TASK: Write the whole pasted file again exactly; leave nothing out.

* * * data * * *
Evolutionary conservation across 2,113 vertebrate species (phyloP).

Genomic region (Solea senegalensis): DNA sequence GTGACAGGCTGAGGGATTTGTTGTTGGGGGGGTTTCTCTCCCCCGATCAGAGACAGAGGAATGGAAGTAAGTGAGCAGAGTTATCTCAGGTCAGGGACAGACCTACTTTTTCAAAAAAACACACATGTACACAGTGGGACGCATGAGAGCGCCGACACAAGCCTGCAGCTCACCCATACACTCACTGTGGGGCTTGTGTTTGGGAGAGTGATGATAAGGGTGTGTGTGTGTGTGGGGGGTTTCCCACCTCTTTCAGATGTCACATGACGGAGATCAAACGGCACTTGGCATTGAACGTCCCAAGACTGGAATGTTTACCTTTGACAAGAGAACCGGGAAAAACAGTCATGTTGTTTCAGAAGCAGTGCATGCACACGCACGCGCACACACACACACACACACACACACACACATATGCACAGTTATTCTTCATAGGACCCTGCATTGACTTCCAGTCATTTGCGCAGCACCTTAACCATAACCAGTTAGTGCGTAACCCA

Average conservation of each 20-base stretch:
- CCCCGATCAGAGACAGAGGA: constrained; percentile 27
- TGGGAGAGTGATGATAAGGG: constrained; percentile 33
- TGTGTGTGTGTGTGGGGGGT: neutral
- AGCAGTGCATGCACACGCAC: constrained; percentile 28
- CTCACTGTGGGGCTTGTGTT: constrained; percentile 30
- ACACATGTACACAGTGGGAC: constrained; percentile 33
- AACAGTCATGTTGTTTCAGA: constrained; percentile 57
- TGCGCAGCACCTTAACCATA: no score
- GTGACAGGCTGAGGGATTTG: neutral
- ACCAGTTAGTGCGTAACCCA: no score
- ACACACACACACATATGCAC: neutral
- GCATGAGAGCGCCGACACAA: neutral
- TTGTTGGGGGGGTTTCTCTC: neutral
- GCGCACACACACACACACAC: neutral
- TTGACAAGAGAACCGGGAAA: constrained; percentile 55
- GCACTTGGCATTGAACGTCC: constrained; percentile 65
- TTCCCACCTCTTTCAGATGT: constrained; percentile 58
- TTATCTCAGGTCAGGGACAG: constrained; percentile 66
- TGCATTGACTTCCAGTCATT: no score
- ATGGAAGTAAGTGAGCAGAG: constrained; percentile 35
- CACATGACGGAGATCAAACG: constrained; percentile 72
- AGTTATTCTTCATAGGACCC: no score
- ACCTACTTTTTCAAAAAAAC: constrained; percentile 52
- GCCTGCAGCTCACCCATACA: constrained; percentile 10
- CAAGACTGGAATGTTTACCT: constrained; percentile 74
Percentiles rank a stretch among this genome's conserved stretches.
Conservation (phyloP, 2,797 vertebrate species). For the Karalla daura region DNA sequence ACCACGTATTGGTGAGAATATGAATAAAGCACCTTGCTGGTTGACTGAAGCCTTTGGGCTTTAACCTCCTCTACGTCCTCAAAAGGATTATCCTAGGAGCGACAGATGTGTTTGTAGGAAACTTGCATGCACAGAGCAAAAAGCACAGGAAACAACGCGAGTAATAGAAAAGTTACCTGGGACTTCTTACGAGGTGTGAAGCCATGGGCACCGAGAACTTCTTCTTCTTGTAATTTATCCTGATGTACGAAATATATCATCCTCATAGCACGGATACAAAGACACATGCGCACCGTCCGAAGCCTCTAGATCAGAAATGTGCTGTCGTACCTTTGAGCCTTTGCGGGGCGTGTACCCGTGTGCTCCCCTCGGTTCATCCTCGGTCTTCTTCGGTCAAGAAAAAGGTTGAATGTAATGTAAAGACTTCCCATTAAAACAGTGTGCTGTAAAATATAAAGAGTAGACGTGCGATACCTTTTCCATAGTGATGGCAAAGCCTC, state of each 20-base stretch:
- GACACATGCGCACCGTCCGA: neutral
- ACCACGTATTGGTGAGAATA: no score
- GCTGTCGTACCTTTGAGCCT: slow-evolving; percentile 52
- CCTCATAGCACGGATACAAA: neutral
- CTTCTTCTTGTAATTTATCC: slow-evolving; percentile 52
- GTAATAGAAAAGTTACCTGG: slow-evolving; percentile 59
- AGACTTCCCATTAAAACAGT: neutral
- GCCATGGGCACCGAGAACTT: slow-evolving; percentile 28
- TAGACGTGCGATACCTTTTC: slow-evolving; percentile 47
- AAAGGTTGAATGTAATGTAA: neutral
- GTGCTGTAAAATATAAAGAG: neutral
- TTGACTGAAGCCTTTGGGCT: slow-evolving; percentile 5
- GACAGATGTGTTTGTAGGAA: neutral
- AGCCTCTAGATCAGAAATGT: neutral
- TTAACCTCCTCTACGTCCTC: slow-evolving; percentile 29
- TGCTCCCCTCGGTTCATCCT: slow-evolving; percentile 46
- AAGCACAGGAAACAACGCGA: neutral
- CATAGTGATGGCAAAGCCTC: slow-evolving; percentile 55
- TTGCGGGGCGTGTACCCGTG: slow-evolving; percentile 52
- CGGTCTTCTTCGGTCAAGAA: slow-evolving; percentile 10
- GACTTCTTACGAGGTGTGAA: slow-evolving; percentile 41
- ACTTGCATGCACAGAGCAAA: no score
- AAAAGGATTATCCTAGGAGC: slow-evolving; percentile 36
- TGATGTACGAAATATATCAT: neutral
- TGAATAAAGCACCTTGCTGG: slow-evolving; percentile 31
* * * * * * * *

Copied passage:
Evolutionary conservation across 2,113 vertebrate species (phyloP).

Genomic region (Solea senegalensis): DNA sequence GTGACAGGCTGAGGGATTTGTTGTTGGGGGGGTTTCTCTCCCCCGATCAGAGACAGAGGAATGGAAGTAAGTGAGCAGAGTTATCTCAGGTCAGGGACAGACCTACTTTTTCAAAAAAACACACATGTACACAGTGGGACGCATGAGAGCGCCGACACAAGCCTGCAGCTCACCCATACACTCACTGTGGGGCTTGTGTTTGGGAGAGTGATGATAAGGGTGTGTGTGTGTGTGGGGGGTTTCCCACCTCTTTCAGATGTCACATGACGGAGATCAAACGGCACTTGGCATTGAACGTCCCAAGACTGGAATGTTTACCTTTGACAAGAGAACCGGGAAAAACAGTCATGTTGTTTCAGAAGCAGTGCATGCACACGCACGCGCACACACACACACACACACACACACACACATATGCACAGTTATTCTTCATAGGACCCTGCATTGACTTCCAGTCATTTGCGCAGCACCTTAACCATAACCAGTTAGTGCGTAACCCA

Average conservation of each 20-base stretch:
- CCCCGATCAGAGACAGAGGA: constrained; percentile 27
- TGGGAGAGTGATGATAAGGG: constrained; percentile 33
- TGTGTGTGTGTGTGGGGGGT: neutral
- AGCAGTGCATGCACACGCAC: constrained; percentile 28
- CTCACTGTGGGGCTTGTGTT: constrained; percentile 30
- ACACATGTACACAGTGGGAC: constrained; percentile 33
- AACAGTCATGTTGTTTCAGA: constrained; percentile 57
- TGCGCAGCACCTTAACCATA: no score
- GTGACAGGCTGAGGGATTTG: neutral
- ACCAGTTAGTGCGTAACCCA: no score
- ACACACACACACATATGCAC: neutral
- GCATGAGAGCGCCGACACAA: neutral
- TTGTTGGGGGGGTTTCTCTC: neutral
- GCGCACACACACACACACAC: neutral
- TTGACAAGAGAACCGGGAAA: constrained; percentile 55
- GCACTTGGCATTGAACGTCC: constrained; percentile 65
- TTCCCACCTCTTTCAGATGT: constrained; percentile 58
- TTATCTCAGGTCAGGGACAG: constrained; percentile 66
- TGCATTGACTTCCAGTCATT: no score
- ATGGAAGTAAGTGAGCAGAG: constrained; percentile 35
- CACATGACGGAGATCAAACG: constrained; percentile 72
- AGTTATTCTTCATAGGACCC: no score
- ACCTACTTTTTCAAAAAAAC: constrained; percentile 52
- GCCTGCAGCTCACCCATACA: constrained; percentile 10
- CAAGACTGGAATGTTTACCT: constrained; percentile 74
Percentiles rank a stretch among this genome's conserved stretches.
Conservation (phyloP, 2,797 vertebrate species). For the Karalla daura region DNA sequence ACCACGTATTGGTGAGAATATGAATAAAGCACCTTGCTGGTTGACTGAAGCCTTTGGGCTTTAACCTCCTCTACGTCCTCAAAAGGATTATCCTAGGAGCGACAGATGTGTTTGTAGGAAACTTGCATGCACAGAGCAAAAAGCACAGGAAACAACGCGAGTAATAGAAAAGTTACCTGGGACTTCTTACGAGGTGTGAAGCCATGGGCACCGAGAACTTCTTCTTCTTGTAATTTATCCTGATGTACGAAATATATCATCCTCATAGCACGGATACAAAGACACATGCGCACCGTCCGAAGCCTCTAGATCAGAAATGTGCTGTCGTACCTTTGAGCCTTTGCGGGGCGTGTACCCGTGTGCTCCCCTCGGTTCATCCTCGGTCTTCTTCGGTCAAGAAAAAGGTTGAATGTAATGTAAAGACTTCCCATTAAAACAGTGTGCTGTAAAATATAAAGAGTAGACGTGCGATACCTTTTCCATAGTGATGGCAAAGCCTC, state of each 20-base stretch:
- GACACATGCGCACCGTCCGA: neutral
- ACCACGTATTGGTGAGAATA: no score
- GCTGTCGTACCTTTGAGCCT: slow-evolving; percentile 52
- CCTCATAGCACGGATACAAA: neutral
- CTTCTTCTTGTAATTTATCC: slow-evolving; percentile 52
- GTAATAGAAAAGTTACCTGG: slow-evolving; percentile 59
- AGACTTCCCATTAAAACAGT: neutral
- GCCATGGGCACCGAGAACTT: slow-evolving; percentile 28
- TAGACGTGCGATACCTTTTC: slow-evolving; percentile 47
- AAAGGTTGAATGTAATGTAA: neutral
- GTGCTGTAAAATATAAAGAG: neutral
- TTGACTGAAGCCTTTGGGCT: slow-evolving; percentile 5
- GACAGATGTGTTTGTAGGAA: neutral
- AGCCTCTAGATCAGAAATGT: neutral
- TTAACCTCCTCTACGTCCTC: slow-evolving; percentile 29
- TGCTCCCCTCGGTTCATCCT: slow-evolving; percentile 46
- AAGCACAGGAAACAACGCGA: neutral
- CATAGTGATGGCAAAGCCTC: slow-evolving; percentile 55
- TTGCGGGGCGTGTACCCGTG: slow-evolving; percentile 52
- CGGTCTTCTTCGGTCAAGAA: slow-evolving; percentile 10
- GACTTCTTACGAGGTGTGAA: slow-evolving; percentile 41
- ACTTGCATGCACAGAGCAAA: no score
- AAAAGGATTATCCTAGGAGC: slow-evolving; percentile 36
- TGATGTACGAAATATATCAT: neutral
- TGAATAAAGCACCTTGCTGG: slow-evolving; percentile 31